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This past Monday saw the induction of another 4 of the greatest players to ever play the game into the Hockey Hall of Fame. The Hall saw the likes of Mats Sundin, Joe Sakic, Adam Oates, and Pavel Bure take their spot among the game's greats. Now with that in mind lets take a look at some of the players who may get their call come next year.
Brendan Shanahan (HFD/DET/NJ/STL/NYR)
Brendan Shanahan was a dominate force on the ice and in his prime was one of the most dangerous goal scorers in the league. Shanahan ranks 11th on the all-time goals list with 656 to his name. He ranks 25th on the all time points list and racked up 100+ penalty minutes in 17 seasons. Shanahan played over 1,500 games in the NHL and on top of that had the chance to represent his country on several occasions including capturing gold as a member of Team Canada during the 2002 Olympics.
Rob Blake (LAK/COL/SJ)
Rob Blake was one of the game's most complete defensemen. Blake could do it all, he could put the puck in the net or he could put players through the boards. Blake captained the Los Angeles Kings and the San Jose Sharks and finally hoisted the Stanley Cup in 2001 with the Colorado Avalanche. Blake finished his career with 777 points in 1,270 career games, finding the back of the net 240 times. Blake took part in 6 NHL all-star games, won gold with Canada in the 2002 Olympics in Salt Lake City, and was fortunate enough to win the Norris Trophy as the league's top defenseman in 1997-98.
Chris Chelios (MON/CHI/DET/ATL)
Chris Chelios was another one of the game's great defensemen in his prime. Chelios played both a physical and offensive game finishing his career with 185 goals and 948 points. Chelios played in 11 all-star games and ranks 12th all-time in penalty minutes with 2,891. Chelios will also go down having played 1,651 games (5th all-time) and for 26 seasons tying a record set by Gordie Howe. His 1,651 games is also the most by a defenseman. Chelios captained the Blackhawks from 1995-1999 and won 3 Norris Trophies and 3 Stanley Cups along the way.
Eric Lindros (PHI/NYR/TOR/DAL)
Eric Lindros burst into the league as by far the one of the greatest and most talented players to play in the NHL. He had size, physicality, and soft hands. Lindros was expected to finish his career among the greats, and although he put up impressive numbers ultimately lingering injuries plagued Lindros' career. Lindros suffered from several concussions during his career, his most severe coming from a devastating hit from Scott Stevens. Lindros would finish his career with 865 points in 760 games and a MVP title in 1994-95. Lindros could have put up much higher numbers in his career had injuries not plagued him, but he was still talented enough to be seen as one of the league's greats.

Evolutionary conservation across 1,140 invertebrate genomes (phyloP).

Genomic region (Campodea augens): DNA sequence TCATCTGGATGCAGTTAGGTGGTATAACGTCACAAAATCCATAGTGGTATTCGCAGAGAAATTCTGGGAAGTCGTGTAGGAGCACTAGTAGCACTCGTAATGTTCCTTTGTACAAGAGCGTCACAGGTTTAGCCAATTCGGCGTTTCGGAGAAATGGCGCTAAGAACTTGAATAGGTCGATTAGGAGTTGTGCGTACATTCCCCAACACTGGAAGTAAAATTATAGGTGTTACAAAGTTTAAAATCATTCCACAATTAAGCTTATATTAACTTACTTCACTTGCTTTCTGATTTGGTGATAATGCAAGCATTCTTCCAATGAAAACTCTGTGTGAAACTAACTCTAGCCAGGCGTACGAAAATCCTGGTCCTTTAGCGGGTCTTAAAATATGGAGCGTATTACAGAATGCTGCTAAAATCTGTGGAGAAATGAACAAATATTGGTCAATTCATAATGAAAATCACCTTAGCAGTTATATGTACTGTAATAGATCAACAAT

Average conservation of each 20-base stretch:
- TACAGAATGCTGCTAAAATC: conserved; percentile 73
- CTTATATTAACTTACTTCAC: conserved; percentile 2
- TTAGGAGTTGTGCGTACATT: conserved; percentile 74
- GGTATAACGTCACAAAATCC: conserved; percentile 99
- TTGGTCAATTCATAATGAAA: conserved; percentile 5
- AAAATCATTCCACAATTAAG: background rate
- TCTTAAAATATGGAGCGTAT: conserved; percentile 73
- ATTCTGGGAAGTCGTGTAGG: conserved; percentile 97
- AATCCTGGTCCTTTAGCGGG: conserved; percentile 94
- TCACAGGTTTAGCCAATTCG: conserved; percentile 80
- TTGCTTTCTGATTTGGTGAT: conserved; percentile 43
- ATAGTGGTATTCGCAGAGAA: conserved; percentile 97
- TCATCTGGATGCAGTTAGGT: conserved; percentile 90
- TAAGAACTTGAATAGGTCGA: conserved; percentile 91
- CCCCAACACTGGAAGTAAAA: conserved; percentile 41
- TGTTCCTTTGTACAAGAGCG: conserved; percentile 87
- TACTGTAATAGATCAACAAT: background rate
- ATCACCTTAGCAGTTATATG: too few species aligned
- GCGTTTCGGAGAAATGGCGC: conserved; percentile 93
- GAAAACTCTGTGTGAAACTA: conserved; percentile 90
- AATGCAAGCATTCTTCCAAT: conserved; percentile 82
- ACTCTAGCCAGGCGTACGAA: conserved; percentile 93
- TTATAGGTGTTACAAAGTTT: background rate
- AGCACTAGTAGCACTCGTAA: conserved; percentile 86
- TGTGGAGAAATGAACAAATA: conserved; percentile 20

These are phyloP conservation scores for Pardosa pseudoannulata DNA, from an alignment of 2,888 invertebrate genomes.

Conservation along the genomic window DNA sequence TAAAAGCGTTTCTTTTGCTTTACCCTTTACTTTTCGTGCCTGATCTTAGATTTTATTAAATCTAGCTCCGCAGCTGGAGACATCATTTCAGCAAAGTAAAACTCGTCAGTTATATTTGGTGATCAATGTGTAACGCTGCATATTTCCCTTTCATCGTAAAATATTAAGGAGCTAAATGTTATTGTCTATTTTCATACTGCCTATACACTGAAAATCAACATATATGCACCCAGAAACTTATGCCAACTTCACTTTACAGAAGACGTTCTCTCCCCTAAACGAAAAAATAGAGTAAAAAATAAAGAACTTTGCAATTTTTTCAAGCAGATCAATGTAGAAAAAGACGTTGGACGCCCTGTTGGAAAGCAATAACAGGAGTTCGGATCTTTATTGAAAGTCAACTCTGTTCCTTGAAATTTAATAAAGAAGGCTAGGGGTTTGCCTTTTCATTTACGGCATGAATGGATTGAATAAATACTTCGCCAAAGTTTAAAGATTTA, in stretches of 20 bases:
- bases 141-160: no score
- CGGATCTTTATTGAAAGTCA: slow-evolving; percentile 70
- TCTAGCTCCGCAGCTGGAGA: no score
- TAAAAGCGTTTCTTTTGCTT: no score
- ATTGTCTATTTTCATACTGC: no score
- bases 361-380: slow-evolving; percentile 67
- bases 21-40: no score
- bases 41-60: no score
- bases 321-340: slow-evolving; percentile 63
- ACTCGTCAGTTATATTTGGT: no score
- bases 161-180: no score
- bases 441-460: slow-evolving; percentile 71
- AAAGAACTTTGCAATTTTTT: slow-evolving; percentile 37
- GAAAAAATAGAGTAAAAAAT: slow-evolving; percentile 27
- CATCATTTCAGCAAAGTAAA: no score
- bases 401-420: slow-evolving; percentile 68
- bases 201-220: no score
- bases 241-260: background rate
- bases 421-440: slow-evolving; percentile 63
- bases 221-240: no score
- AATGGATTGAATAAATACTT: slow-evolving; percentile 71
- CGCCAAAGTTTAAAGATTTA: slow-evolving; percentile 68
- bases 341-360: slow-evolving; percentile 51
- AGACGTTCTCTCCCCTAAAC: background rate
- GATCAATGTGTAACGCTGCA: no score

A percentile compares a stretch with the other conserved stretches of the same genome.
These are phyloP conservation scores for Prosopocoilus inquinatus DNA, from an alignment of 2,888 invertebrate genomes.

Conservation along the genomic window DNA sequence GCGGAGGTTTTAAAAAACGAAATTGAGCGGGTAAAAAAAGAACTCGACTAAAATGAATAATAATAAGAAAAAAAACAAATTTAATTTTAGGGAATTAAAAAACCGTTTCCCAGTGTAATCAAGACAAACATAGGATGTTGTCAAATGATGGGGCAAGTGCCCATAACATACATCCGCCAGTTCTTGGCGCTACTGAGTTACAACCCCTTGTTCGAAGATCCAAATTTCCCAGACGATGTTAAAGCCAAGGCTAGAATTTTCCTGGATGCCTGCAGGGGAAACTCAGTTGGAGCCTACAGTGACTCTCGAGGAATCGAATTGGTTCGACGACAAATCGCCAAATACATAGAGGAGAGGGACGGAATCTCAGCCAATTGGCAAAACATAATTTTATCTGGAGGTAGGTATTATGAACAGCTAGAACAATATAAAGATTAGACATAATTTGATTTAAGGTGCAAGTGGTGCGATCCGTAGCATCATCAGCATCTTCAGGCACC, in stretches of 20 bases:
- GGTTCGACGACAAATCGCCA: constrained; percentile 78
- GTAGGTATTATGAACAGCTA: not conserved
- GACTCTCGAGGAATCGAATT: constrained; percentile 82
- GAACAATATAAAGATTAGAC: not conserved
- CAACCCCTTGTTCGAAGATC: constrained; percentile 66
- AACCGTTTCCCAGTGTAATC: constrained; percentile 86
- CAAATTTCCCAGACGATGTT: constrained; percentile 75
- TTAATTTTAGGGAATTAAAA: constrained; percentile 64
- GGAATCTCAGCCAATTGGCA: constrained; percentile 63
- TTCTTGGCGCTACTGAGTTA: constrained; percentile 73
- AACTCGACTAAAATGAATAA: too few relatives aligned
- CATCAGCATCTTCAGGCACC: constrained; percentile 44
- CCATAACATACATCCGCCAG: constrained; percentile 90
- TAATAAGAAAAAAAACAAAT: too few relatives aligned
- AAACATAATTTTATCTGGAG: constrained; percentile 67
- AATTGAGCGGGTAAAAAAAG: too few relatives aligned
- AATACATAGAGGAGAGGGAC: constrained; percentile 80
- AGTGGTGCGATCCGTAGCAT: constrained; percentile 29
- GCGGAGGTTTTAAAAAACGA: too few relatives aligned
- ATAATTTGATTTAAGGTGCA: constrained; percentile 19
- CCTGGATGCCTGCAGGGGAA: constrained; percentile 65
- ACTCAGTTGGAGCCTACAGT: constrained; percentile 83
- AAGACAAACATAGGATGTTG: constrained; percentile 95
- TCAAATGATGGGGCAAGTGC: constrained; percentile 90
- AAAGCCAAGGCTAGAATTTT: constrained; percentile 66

Curtis Joseph (STL/EDM/TOR/DET/CAL/PHO)
Curtis Joseph or "Cujo" as the fans called him was one of the top goalies of his time. Although Joseph never lead the league in major categories he was always among the best in the league, being consistent throughout his career. Joseph ranks 4th all-time in wins and 5th all-time in games played. Cujo was part of the 2002 Olympic hockey team that won gold despite only playing in one game. Joseph was a 3-time all-star and was the recipient of the King Clancy Memorial Trophy in 1999-2000 for his leadership and his on and off ice contributions to his community. Joseph is tied for 22nd on the all-time shutouts list with 51 and should definetlly be a consideration for the Hall.
Alexander Mogilny (BUF/VAN/NJ/TOR)
Alexander Mogilny may be on the list because he is my favourite player, but he has also put up the numbers to make it to the Hall. Mogilny finished his career with 1,032 points in 990 games. He scored 437 goals, with his most impressive year coming in 1992-1993 when he scored 76 goals and 127 points in 77 games. Mogilny won the Lady Byng Trophy in 2002-2003 as the league's most gentlemanly player while also playing at a skilled level of play. He is tied for the NHL record for the fastest goal to start a game, scoring just 5 seconds in to a game. In 2000 Mogilny was a member of the Stanley Cup winning New Jersey Devils. Mogilny will also be remembered for his part in the 1996 World Championship when Russia despite a dominating performance lost in the semi-finals. It will be remembered because Mogilny was part of, what many believed to be the greatest forward line ever assembled, playing on a line with Pavel Bure and Sergei Federov.
All 6 of these players have achieved a lot throughout their careers and may one day be immortalized in the Hall of Fame. Who do you think will make the class of 2013?
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